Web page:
Nothing ever really prepares you for friendship breakups. They can be messy and complex, but sometimes also a blessing in disguise.
There’s a plethora of advice on social media regarding what to say to someone who might be crossing your boundaries and how to notice the red flags in friendships. However, the idea of tackling this with a rule book is too rigid in comparison to how fast our lives are constantly changing.
There may not be a recipe on how to fix or resolve these friendship issues, but there are events to look out for, which may lead to the break up of a friendship or perhaps provide insight into why it happened.
Here are some of the causes of friendship breakups:
Communication does not come down to one person being ready to talk, it requires readiness from both people, and we need to be accepting of the fact that we might not get the answers or resolution we want. The situation is more than about you. Sometimes people aren’t ready to talk because they need time and a safe space in order to express themselves. In situations like this, we need to assess why we communicate poorly in our friendship dynamics.
With everything becoming digitised, it’s easier to communicate via text, but also easier to forget that there’s another human being on the other side of the phone. Text messages sometimes misconstrue the context of the message being passed across, and without your usual visual cues like body language, the recipient may misunderstand the message, or your messages may come across harsher than intended. Whereas, if the person was in front of you, you’d be a lot more careful about how you speak to them.
Also on social media, there’s been a rise in posts on communicating clear boundaries, and while having boundaries is important, the tone these posts adopt can sometimes make us robotic in how we address one another. We can become so fixated on standing up for ourselves, we might forget empathy in our speech. Kindness is easier when there’s mutual care and respect between you and your friend, and being in their physical presence should evoke a reminder to speak to them with gentleness and care as you approach any subject matter
Ego also plays a big role in friendship breakups. As mentioned previously, social media perpetuates the notion of us knowing our worth and standing up for ourselves, as well as writing people off if they don’t put as much energy into a friendship as we do. However, it’s essential to know that you can take ownership of your self-worth and needs without losing empathy while communicating this. We need to be careful not to see ourselves as superior and deserving of more respect than anyone else because we feel we’re the only ones who’ve been hurt in the process. Focus on the most respectful approach to take while being honest with yourself.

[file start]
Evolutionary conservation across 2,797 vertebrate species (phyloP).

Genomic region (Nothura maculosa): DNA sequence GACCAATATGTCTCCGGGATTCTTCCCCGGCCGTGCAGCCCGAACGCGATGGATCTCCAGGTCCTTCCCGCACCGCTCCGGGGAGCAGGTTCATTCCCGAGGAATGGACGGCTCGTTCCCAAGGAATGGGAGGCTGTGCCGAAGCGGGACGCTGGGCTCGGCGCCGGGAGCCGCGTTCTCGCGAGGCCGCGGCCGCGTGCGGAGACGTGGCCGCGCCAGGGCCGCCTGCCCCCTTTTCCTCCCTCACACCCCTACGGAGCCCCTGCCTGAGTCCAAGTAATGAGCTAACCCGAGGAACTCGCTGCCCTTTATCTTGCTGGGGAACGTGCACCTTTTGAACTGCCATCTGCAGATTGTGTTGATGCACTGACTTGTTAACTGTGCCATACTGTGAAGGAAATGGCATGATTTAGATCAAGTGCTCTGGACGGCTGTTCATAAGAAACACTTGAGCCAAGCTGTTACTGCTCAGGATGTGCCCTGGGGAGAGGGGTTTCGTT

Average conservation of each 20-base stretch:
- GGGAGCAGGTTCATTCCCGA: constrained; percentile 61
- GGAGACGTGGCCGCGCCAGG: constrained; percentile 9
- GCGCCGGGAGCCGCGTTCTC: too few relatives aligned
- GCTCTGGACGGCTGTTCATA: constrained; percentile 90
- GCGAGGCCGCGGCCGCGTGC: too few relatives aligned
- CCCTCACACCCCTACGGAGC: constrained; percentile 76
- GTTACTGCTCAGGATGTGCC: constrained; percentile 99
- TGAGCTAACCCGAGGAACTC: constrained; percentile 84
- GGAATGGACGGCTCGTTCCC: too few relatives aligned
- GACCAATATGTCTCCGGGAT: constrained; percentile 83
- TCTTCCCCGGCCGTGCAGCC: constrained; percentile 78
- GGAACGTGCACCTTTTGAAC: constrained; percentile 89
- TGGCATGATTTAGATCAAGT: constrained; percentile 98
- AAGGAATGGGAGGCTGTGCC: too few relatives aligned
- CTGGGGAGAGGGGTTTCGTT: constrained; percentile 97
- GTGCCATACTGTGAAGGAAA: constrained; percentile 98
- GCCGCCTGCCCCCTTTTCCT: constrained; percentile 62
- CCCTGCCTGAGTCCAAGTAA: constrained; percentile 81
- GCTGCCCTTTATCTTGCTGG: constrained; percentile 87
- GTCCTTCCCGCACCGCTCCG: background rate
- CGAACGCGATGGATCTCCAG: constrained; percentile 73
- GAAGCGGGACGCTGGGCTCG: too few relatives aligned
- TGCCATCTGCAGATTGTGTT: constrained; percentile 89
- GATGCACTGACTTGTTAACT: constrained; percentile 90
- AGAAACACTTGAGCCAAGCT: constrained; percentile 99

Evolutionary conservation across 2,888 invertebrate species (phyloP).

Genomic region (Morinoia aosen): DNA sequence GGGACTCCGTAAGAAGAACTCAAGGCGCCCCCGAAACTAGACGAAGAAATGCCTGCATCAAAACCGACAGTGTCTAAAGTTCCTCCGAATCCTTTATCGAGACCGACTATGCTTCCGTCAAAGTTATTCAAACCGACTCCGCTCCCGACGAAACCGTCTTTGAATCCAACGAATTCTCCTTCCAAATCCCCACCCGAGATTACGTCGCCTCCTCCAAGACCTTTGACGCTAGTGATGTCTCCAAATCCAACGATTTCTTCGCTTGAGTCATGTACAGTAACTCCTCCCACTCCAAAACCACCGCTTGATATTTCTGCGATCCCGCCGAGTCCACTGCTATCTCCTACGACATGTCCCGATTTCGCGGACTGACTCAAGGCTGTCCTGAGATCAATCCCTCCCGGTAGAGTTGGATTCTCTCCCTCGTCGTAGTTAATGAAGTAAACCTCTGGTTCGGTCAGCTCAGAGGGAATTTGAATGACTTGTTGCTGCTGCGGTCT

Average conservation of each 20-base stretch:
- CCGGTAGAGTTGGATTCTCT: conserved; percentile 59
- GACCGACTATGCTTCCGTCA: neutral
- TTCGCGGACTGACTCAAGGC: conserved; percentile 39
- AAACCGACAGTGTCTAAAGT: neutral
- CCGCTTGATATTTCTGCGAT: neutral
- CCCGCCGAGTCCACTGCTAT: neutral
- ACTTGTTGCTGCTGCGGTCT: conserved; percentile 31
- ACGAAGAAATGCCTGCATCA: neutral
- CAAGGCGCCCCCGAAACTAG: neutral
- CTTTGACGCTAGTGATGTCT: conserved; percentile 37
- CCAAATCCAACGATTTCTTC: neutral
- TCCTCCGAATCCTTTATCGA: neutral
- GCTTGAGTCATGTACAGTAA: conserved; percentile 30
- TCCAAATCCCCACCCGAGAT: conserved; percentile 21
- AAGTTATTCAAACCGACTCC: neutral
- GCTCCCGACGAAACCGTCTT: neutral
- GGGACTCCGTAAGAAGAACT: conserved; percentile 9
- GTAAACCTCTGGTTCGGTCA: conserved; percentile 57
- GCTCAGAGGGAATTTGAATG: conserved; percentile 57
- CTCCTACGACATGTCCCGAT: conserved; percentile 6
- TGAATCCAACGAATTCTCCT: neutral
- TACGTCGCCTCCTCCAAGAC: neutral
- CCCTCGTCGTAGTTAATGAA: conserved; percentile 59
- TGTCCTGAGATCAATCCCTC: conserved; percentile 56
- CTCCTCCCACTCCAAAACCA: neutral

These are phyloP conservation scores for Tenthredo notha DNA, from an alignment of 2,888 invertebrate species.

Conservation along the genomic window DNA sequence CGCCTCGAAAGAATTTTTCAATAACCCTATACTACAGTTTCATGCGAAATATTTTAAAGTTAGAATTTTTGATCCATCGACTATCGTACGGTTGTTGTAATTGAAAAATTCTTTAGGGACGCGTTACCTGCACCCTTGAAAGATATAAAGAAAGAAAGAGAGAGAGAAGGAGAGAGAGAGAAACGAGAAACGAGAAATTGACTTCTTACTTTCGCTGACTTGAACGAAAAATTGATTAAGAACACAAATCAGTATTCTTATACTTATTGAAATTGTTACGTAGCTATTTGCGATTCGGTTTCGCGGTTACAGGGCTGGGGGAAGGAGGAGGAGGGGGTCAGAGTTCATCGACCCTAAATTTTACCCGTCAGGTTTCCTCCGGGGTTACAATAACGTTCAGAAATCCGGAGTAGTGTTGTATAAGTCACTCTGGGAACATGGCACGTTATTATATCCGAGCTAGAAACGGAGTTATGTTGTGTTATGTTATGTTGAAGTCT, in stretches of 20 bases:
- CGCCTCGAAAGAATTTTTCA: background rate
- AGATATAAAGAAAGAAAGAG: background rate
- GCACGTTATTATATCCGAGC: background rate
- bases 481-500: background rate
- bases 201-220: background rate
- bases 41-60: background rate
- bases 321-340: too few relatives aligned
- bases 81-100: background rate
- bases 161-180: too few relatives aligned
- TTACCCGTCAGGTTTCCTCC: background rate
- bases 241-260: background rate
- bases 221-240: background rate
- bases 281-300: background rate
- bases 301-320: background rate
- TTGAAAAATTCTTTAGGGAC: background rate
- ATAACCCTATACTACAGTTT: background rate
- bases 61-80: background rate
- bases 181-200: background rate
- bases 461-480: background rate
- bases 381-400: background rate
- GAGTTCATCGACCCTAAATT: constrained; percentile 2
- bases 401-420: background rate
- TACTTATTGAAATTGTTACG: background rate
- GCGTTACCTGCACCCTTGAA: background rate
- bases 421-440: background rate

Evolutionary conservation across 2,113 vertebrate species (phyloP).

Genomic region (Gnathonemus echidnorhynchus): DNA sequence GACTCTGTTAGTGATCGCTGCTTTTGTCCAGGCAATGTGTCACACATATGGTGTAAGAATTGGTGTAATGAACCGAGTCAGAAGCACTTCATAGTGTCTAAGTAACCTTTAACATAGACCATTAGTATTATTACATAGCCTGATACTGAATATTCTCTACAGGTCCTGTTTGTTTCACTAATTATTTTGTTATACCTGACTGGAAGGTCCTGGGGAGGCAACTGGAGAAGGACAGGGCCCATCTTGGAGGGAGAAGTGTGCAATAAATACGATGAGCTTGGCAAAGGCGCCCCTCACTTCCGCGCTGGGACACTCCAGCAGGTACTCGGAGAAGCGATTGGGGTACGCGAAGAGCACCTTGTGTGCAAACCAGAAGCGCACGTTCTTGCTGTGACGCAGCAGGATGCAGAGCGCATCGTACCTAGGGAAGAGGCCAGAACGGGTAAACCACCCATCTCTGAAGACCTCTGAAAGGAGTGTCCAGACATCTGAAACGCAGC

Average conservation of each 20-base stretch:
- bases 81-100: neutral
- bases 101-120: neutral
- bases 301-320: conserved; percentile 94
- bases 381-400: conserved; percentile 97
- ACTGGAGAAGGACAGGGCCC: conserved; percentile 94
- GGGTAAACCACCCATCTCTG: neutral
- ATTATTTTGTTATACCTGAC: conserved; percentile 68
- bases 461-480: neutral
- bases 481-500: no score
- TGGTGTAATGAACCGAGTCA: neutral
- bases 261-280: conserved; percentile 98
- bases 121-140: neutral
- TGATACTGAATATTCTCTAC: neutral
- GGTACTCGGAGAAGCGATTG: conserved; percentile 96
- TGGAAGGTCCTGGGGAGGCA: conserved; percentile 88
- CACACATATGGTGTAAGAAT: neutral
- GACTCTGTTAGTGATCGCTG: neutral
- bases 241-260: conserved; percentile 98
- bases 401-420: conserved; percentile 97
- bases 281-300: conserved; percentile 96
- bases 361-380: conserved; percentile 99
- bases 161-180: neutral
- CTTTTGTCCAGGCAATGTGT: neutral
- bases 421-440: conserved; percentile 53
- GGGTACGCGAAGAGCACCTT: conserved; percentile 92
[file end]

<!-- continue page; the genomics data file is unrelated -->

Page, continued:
Honesty with yourself is knowing when to remove rose-tinted shades away from the memories you have, as well as knowing what you deserve and want in a friendship. Once you know this, you can be truthful in how you communicate. For people pleasers, this can prove difficult as you’ve been taught to stay silent and not question what’s happening in front of you. When your home environment is like that, it translates into other relationships in your life too. You say yes to others at the detriment of your wellbeing. You choose others’ happiness and comfort for fear of causing upset in a group, which can lead to you feeling frustrated with yourself, and therefore use unhealthy communication techniques to stay silent and avoid conflict.
Through books and movies, we are taught that friendships are self-sacrificing, and we should always put the other person first and stand by them no matter what. However, this can be detrimental. You can value someone without having to devalue your beliefs in the process.
Your breakups in your teens will not be the same as in your twenties. During teenage years, everyone is in the same boat as you see each other regularly and have no room to avoid the inevitable conversation. But in adulthood, people grow apart and are usually on different journeys, at different points of their lives. This might make it harder to keep in touch or have a dynamic like you used to. Understand what your values are and ensure you are surrounded by those who support and provide a safe space for you to discuss them.
Overall, there are so many layers to the causes of breakups, and each friendship breakup has its reasons, though some aren’t easy to identify. Learn from the experience, and identify that you don’t have to change your view of yourself. A friendship breakup is not always a reflection of your character and where you’ll go from there. Bouncing back and connecting with others will feel difficult at first, you might even begin to question whether you can maintain new friendships. But one or even several breakups are not a definition of your ability to take care of other people and yourself.
My name is Nabilah Ali, I am 23 years old currently a student and a part time Physiotherapist in NHS. I love to read and write poetry in my free time, and watching my unhealthy long list of TV shows. social media handles: @comfort.in.me and @nabilahxali